I've known Murray for over 40 years; he lives a couple of hours drive away near Briancon, where he has worked as a mountain guide for the last 25 years or so. But I hadn't seen him in the last couple of years and decided to rectify that today. I got up early and drove up the Durance valley to his house; after elevenses we hiked steeply up behind his house to the Croix de la Salcette (at 2331 m) for great views of Briancon and all the surrounding peaks. Murray found us an 'interesting' descent and served up pumpkin soup before I drove back home. 

A few pics.

Sunday, November 26, 2017

L' Autapie

Looking NW from the summit at 2436 meters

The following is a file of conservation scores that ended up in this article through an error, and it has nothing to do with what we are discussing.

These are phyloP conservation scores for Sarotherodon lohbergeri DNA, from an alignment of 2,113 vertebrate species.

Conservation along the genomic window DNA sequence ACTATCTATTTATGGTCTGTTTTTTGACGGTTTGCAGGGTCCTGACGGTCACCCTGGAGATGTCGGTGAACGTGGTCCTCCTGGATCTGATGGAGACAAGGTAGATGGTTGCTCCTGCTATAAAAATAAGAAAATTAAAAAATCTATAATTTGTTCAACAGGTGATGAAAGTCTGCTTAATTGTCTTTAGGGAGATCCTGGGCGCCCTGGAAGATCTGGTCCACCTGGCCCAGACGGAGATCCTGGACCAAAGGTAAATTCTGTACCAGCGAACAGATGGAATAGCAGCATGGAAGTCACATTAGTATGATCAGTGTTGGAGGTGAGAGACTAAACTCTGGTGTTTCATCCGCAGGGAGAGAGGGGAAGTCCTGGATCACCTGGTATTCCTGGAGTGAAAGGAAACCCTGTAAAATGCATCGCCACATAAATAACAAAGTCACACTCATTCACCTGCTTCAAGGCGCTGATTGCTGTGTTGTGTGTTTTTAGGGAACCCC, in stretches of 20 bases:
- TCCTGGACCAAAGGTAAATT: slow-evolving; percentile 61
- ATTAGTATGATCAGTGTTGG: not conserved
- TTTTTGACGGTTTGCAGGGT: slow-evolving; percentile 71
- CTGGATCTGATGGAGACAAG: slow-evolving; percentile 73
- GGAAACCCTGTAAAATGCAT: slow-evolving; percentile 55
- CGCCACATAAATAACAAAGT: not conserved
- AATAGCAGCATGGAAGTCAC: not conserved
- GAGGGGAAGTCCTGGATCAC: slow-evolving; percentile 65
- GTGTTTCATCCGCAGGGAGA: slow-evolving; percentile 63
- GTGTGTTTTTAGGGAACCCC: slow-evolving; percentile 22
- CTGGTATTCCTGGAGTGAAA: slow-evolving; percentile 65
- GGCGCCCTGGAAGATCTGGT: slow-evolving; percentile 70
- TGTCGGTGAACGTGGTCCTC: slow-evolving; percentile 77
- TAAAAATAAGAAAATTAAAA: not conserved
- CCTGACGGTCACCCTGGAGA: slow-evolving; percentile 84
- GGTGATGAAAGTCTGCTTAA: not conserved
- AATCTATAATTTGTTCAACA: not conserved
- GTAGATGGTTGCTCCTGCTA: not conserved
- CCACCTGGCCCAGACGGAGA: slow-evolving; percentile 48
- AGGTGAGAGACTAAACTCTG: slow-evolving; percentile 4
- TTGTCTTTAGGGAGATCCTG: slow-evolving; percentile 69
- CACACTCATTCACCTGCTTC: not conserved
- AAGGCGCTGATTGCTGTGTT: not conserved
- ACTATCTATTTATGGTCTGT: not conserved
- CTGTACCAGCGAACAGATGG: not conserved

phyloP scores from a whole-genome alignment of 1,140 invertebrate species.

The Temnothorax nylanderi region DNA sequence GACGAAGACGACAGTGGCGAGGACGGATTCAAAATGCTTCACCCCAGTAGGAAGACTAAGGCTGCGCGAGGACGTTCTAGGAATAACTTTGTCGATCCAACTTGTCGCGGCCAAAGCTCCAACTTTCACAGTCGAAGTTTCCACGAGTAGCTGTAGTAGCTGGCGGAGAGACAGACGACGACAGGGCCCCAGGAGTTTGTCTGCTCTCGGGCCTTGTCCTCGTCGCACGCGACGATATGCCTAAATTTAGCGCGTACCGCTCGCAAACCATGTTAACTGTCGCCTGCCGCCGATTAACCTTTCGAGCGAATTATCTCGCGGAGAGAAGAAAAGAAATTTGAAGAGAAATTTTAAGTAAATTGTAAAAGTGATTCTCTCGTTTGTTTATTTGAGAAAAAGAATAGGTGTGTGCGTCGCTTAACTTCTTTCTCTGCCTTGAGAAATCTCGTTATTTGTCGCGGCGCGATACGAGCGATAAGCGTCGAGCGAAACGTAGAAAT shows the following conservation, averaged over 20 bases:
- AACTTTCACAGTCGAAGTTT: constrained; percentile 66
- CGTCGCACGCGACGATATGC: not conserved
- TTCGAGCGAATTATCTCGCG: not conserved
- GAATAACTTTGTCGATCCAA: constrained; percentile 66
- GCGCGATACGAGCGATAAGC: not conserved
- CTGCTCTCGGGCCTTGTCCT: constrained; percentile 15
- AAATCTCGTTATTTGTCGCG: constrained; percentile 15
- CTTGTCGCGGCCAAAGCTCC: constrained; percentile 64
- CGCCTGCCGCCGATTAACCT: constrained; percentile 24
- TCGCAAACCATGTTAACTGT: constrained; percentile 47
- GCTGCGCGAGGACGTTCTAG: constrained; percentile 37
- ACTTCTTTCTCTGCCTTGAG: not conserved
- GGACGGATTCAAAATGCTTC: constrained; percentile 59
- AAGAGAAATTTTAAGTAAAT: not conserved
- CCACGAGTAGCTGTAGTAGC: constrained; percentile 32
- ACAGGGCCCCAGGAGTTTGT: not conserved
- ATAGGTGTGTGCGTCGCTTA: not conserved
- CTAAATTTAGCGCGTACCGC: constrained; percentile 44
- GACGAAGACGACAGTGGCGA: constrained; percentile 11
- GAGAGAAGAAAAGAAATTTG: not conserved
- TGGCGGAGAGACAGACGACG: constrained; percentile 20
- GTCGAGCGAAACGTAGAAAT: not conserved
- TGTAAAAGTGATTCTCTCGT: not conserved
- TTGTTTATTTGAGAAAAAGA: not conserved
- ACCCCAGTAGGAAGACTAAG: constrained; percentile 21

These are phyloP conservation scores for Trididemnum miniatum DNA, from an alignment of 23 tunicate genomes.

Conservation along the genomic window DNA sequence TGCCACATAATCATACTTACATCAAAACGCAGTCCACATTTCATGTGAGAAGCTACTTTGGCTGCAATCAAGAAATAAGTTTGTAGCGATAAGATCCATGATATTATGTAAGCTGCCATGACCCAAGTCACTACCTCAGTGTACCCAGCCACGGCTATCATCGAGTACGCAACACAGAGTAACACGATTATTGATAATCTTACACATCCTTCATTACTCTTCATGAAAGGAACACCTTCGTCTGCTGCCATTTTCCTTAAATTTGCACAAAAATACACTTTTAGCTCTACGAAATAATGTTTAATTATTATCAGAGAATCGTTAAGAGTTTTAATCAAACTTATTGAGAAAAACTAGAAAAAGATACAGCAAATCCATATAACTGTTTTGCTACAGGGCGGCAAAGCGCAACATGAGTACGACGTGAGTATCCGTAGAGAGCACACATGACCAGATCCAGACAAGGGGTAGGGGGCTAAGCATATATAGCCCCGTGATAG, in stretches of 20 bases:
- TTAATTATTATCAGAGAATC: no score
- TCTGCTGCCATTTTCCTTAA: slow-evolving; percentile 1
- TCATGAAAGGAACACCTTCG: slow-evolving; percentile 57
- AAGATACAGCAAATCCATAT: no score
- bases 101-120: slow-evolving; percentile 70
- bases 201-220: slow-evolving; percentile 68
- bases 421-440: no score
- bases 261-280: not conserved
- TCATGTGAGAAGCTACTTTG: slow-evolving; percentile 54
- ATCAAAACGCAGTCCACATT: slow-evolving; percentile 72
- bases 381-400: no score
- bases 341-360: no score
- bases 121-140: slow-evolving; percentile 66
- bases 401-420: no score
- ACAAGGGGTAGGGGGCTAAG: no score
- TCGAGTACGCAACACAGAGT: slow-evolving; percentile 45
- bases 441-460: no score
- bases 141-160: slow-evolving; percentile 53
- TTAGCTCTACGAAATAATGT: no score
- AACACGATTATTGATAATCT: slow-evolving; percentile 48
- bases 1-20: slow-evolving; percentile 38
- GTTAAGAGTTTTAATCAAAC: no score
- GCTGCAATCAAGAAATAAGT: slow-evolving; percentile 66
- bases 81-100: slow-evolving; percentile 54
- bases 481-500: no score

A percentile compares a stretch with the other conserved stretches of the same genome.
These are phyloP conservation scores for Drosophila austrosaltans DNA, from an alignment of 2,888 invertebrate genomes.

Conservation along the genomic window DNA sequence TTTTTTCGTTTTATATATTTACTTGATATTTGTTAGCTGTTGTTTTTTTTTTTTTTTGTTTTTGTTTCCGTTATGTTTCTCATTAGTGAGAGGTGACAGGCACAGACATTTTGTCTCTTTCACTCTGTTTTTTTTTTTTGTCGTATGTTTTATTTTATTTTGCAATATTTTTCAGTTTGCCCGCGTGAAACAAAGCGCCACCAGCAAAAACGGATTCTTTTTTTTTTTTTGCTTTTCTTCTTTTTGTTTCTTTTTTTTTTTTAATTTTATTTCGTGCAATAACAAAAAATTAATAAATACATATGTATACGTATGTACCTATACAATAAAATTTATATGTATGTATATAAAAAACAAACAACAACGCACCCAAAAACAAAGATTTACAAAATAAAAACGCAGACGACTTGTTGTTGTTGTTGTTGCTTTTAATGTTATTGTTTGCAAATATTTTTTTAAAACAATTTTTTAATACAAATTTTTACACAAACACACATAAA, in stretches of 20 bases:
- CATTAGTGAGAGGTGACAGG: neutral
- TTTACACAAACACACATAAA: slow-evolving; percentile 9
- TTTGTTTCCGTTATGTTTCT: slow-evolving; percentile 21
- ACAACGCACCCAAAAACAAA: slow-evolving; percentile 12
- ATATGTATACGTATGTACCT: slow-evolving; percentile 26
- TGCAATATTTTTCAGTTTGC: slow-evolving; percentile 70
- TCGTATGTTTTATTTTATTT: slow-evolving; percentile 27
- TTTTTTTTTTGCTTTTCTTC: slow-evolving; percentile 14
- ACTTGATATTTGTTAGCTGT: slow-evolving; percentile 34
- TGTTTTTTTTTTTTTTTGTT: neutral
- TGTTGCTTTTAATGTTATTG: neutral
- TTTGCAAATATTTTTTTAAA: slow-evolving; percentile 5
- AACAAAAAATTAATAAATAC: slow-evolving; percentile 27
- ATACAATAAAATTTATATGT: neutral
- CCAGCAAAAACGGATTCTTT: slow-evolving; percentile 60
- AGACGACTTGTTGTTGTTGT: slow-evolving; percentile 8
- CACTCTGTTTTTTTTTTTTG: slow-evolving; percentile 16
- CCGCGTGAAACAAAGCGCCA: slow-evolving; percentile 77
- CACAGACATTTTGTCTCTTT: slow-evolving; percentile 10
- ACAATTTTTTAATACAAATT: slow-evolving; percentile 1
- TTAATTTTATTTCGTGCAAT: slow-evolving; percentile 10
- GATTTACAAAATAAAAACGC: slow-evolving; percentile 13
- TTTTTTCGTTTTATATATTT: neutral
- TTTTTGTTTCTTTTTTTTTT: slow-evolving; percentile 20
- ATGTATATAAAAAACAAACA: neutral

Today was dry, sunny, cold and windy - perfect hiking weather if you dress warmly. The mountains are still basically snow free though an overnight dusting of snow left the peaks above 2200 meters looking a little wintry. I took advantage of the relative lack of snow with a hike up the Autapie; normally at this time of year it's deep in snow and (at least in theory) in a few weeks it should be the top of a ski run. But for today it was a very nice hike, though the wind on the summit was icy cold. The descent is by the east side of the mountain, so it was in the shade and very chilly. I arrived back at the car just as it was getting dark, very happy with my day out.

A few pics.

Friday, November 3, 2017

La Cirque de Juan

A lot of my hikes are 'repeats' but today I managed a new local hike. The Cirque de Juan is a relatively open cirque just above the tree line surrounded by ridges going up to 2400 meters. There's a cabane but the sheep have headed down by now and I had the whole cirque to myself. From the ridge I had huge views in every direction; very nice.